A recent study conducted by Experian indicates that the highest concentration of home shoppers is to be found in London’s commuter belt. A number of interesting conclusions about the motivators for home shopping and aversion to high street shopping can be drawn from this result.
According to the research Sunningdale’s wealthy residents are spending more on home shopping goods than anyone else in the UK. Sunningdale’s rapid ascendancy sees it join 65 other commuter towns in the UK’s Top 100 home shopping locations for 2007 – signalling a new trend as busy workers turn to catalogues and the Internet for their retail fix.
According to Experian’s annual analysis of the UK’s home shopping landscape, Sunningdale has leapt from 22nd place in 2006 to this year’s pole position.
According to Mosaic UK, Experian’s consumer classification system, Sunningdale’s residents fall into its ‘Cultural Leaders’ group. Characteristics of this group include:
An elite type in terms of income and wealth, employment, social position, security and influence. Very often, both men and women classed as ‘Cultural Leaders’ are powerful decision makers and opinion leaders in the private sector, but particularly so in public service.
While the presence of family requires conventional shopping in up-market supermarkets such as Waitrose and Sainsbury's, they also make considerable use of the Internet in general, and for shopping in particular.
Experian suggests that three factors are influencing the home shopping ‘flick to click’ phenomenon – where consumers browse catalogues and go online to make their purchases:
- The Commuter belt
- Broadband penetration
- The Tesco Effect
The commuter belt - avoiding shopping till they drop… Out of the 100 highest spending towns in the UK, two thirds (66) are situated within commutable distance of London. Furthermore, in the Top 50 locations, 68% consist of towns in the home counties.
Experian suggests that today’s busy workers are using home shopping to get their retail fix instead of hitting the high street at lunchtime or after work. With goods available online and able to be delivered to the home or office address, home shopping’s flexibility is a key factor in this trend and one Experian expects to see continue.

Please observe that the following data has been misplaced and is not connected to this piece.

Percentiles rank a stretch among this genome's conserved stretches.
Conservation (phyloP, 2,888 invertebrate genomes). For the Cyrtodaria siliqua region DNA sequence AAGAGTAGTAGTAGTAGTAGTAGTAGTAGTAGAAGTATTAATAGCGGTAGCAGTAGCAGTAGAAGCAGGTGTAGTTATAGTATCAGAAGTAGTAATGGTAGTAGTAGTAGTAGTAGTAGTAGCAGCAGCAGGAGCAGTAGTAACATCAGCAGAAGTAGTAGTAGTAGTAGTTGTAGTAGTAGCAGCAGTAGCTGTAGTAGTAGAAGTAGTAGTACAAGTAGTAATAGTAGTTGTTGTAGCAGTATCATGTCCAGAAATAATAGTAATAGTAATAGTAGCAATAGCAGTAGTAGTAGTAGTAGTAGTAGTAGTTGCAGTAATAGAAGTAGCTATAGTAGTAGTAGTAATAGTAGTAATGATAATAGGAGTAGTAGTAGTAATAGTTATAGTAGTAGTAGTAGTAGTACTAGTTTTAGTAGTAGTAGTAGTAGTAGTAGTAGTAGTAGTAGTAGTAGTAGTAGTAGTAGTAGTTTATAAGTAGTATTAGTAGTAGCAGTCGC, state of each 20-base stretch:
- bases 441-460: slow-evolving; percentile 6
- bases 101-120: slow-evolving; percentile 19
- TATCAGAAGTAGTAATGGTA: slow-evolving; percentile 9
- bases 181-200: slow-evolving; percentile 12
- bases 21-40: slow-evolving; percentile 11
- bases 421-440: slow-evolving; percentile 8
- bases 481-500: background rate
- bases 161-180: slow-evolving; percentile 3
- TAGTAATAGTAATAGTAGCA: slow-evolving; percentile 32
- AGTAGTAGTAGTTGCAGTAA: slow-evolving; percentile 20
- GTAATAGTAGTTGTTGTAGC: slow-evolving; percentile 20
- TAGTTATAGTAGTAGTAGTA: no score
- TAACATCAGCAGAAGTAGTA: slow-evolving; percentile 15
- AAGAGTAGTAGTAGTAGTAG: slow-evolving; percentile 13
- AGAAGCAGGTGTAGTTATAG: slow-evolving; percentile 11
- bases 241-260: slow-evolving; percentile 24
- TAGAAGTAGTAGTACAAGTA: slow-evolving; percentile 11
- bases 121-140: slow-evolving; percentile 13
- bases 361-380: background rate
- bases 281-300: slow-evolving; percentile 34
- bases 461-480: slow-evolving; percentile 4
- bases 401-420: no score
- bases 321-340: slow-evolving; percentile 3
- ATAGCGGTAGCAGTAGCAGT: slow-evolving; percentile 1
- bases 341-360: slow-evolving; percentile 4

Broadband penetration - According to research from Office of National Statistics in August 2007, 56% of households in the southern half of the UK have broadband access (the highest household rate in the UK). In the Top 100 home shopping locations, 77% are situated in the south. Experian suggests that on cross-referencing this figure with the number of commuting towns (predominantly in the South) the link between the two emerges.
Given the ‘flick to click’ boom, Experian believes that falling broadband prices will continue to benefit brands with an online home shopping capability. Being able to order online is a critical success factor and being able to do it quickly and easily is where broadband clearly plays to this model. Furthermore, more affordable broadband means that mail order and high-street stalwarts may ‘see the light’ and choose to do their shopping online when prices get within their reach.
The Tesco Effect - While it is clear that home shopping’s success is being fuelled by integrated online and offline marketing, Experian believes that another factor has contributed to the model’s mass appeal over the last year – Tesco Direct.
When Tesco launches multi-million pound advertising campaign just to publicise its latest catalogue, it will reach entirely new audiences, ie those people who might not have even considered home shopping as an option. Experian regards Tesco’s entry into the market to be excellent news for the home shopping sector. In short, a huge brand name taking home shopping to the masses – using a ‘flick to click’ strategy as its preferred route.
Mark Peacock, Home Shopping Consultant for Experian Integrated Marketing, commented: “The very people who now use home shopping the most are those that a decade ago wouldn’t have given it a second look. Cheaper broadband, people working longer hours and major brands getting in on the home shopping act are what’s driving the phenomenon. It’s now easier to get your retail fix at home, whatever your tastes. It won’t have gone unnoticed amongst retailers that home shopping’s in the midst of a revival that doesn’t look like ending. In the next year we think it’s inevitable that we’ll see more high-street brands adopting ‘flick to click’ strategies. It’s too good an opportunity for them to simply
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